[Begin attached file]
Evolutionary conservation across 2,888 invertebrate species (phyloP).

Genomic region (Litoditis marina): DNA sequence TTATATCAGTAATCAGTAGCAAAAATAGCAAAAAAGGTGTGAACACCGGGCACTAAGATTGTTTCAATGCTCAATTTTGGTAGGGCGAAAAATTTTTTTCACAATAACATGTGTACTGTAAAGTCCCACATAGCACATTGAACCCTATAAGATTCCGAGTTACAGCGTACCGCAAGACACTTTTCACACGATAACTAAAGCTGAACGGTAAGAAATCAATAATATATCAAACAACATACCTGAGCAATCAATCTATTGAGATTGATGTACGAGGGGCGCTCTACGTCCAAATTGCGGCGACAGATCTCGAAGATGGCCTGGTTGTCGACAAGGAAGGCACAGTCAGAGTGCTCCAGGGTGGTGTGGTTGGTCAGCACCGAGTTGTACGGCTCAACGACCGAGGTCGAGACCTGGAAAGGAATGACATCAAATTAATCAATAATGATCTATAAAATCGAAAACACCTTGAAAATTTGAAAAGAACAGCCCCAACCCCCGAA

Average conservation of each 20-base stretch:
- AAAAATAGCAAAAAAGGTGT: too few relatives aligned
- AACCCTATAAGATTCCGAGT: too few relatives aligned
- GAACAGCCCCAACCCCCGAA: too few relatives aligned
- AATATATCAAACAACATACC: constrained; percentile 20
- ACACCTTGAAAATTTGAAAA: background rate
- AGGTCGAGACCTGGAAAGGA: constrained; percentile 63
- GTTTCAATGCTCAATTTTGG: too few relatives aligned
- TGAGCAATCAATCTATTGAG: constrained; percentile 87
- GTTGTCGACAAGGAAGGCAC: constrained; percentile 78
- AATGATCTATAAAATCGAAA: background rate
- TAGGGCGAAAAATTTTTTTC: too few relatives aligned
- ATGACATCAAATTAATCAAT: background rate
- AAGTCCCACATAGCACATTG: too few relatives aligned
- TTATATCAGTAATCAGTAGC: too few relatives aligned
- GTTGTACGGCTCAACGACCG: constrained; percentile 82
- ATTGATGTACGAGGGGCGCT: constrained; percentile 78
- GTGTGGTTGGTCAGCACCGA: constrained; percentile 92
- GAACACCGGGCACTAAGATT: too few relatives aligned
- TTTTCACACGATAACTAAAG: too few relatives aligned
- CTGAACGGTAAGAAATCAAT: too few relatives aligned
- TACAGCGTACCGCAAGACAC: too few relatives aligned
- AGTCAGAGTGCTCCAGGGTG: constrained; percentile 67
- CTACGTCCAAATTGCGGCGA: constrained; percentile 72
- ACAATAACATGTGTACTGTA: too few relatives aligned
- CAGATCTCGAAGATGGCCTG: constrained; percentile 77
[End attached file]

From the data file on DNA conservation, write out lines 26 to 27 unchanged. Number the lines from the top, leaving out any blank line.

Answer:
- CTACGTCCAAATTGCGGCGA: constrained; percentile 72
- ACAATAACATGTGTACTGTA: too few relatives aligned